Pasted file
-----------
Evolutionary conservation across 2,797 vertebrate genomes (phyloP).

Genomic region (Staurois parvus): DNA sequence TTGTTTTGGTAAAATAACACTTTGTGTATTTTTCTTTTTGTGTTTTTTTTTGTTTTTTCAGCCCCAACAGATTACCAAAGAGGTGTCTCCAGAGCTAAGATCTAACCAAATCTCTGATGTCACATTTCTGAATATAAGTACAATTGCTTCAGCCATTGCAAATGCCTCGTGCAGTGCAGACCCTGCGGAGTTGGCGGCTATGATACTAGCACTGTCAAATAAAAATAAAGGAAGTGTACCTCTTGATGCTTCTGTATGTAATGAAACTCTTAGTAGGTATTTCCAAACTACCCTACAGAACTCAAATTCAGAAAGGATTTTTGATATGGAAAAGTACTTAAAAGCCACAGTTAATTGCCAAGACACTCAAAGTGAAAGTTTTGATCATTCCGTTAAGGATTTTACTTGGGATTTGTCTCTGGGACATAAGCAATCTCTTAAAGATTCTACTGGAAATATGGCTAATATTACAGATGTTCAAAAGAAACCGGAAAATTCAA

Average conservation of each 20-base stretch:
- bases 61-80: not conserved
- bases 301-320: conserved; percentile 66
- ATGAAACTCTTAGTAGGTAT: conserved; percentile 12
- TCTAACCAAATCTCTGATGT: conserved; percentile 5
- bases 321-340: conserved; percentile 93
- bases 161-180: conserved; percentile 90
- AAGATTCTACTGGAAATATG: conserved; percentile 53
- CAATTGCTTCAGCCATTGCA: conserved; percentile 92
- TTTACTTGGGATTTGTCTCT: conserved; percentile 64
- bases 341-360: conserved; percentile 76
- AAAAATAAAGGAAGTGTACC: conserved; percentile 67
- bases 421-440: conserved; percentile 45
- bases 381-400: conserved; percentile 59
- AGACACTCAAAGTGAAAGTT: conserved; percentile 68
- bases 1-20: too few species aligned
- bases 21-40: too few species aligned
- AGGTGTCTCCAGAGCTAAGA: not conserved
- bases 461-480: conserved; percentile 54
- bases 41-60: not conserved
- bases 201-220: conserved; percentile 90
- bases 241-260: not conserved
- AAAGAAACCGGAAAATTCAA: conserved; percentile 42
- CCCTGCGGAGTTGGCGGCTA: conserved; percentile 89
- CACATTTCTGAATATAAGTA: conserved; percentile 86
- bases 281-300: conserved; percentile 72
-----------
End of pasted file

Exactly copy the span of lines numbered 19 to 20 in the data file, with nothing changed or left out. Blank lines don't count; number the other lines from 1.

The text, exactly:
- bases 21-40: too few species aligned
- AGGTGTCTCCAGAGCTAAGA: not conserved